The Composer of this work has really changed the meaning completely of the issue of the original painting, and just by the subtlest changes. He keeps the whole layout of the image, which makes it relate so well, yet by changing just the facial expressions from unsure or trustworthy to just not really even caring for most of them, or the Aboriginal spears to surveying instruments, completely alters the whole perspective of what has happened.


Q PROCESSES AND RESULTS OF CHANGE


These texts, when viewed together, The Conciliation first, then followed by The National Picture, creates an extremely strong aspect of change. There are so many differences that no matter who the audience or viewer of the text is, it is clear to see that the changes are real, that once, that is how it used to be, and then how it is now.


When the Aborigines of Tasmania were still living there, everything was traditional and unique. They did nothing to change the land as they felt that they belonged to it, not the other way around - (it belonging to them). When white people came to Australia, they felt they had to move the Aborigines to elsewhere because they wanted to do things with ‘their’ new land. That is why George Augustus Robinson was sent to remove the Aborigines of Tasmania, so they could use it as their own, and transform the land into what they wanted, which is shown in The National Picture.


Change is the central and biggest feature in The National Picture, because it doesn’t only reflect historical change, and what happened with the Aborigines when Robinson was sent, but the change also deals with and expresses cultural and technological change. The two artworks create an element that shows a gigantic leap in society from genocide to reconciliation, and from racism to multiculturalism.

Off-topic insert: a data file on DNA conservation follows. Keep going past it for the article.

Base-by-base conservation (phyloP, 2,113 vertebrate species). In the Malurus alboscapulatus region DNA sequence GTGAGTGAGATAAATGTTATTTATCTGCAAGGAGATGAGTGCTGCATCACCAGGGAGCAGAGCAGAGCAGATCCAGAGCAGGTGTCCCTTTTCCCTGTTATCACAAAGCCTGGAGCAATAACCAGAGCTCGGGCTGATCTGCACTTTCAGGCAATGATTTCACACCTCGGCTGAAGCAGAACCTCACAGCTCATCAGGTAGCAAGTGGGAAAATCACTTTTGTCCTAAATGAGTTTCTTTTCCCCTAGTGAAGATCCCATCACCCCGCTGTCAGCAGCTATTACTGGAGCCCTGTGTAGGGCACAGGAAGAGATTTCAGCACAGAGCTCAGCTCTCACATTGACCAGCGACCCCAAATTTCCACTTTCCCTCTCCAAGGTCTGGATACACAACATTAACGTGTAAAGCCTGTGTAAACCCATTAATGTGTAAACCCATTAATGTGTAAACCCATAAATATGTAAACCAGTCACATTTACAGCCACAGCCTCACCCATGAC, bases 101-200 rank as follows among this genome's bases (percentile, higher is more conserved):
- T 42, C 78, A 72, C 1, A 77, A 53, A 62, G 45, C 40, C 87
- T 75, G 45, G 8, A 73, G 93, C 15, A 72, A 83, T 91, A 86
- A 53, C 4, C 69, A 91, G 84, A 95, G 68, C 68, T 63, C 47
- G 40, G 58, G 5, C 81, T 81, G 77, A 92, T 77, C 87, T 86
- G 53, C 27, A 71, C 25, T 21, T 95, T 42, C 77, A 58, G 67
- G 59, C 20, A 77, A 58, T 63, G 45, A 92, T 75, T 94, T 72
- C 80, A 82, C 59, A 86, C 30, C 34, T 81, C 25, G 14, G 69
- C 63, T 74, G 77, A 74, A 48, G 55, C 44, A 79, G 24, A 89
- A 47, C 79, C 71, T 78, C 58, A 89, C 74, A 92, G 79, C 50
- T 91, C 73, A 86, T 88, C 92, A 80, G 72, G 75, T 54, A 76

In the original, The Conciliation, it” hypocritically celebrates the dispossession of indigenous land”, and the ‘new version’, The National Picture portrays a different agreement strategy that recognizes the need for a return of land to those whom it was taken from.


In The National Picture, the composer uses many visual images and changes which represent to the viewer that the original ‘agreement’ made with the Aborigines and George Robinson was dishonest, uncaring and disgraceful. It shows this with all the instruments which are used by the white people, that they have taken the Aborigines’ position on their land, both physically (in the text) and mentally, as Tasmania is now seen as another part of white Australia. After Robinson’s ‘agreement’, everything changed and became modernised and the Aboriginal history was lost and destroyed.


Ethnicity is an important feature of both of the texts, which is different cultures, the Aborigines and the white Australians. Both texts trace changes, which have occurred over time, that mark foundations in Australian national history and cultural identity. They both visually capture truthful situations such as generations of abuse, oppression and unfair treatment, which are now changing by progressing signs of reconciliation, cultural rebirth and celebration.


The two texts are both very similar, yet still have extreme differences. They both demonstrate and show clearly important issues of cultural, ethical and historical change. The Conciliation represents and celebrates an end to racial discrimination and bloodshed, while The National Picture expresses cultural awareness and acceptance. They are both related expressions of their times, indicating existing attitudes and perspectives, beliefs and political and social outlooks.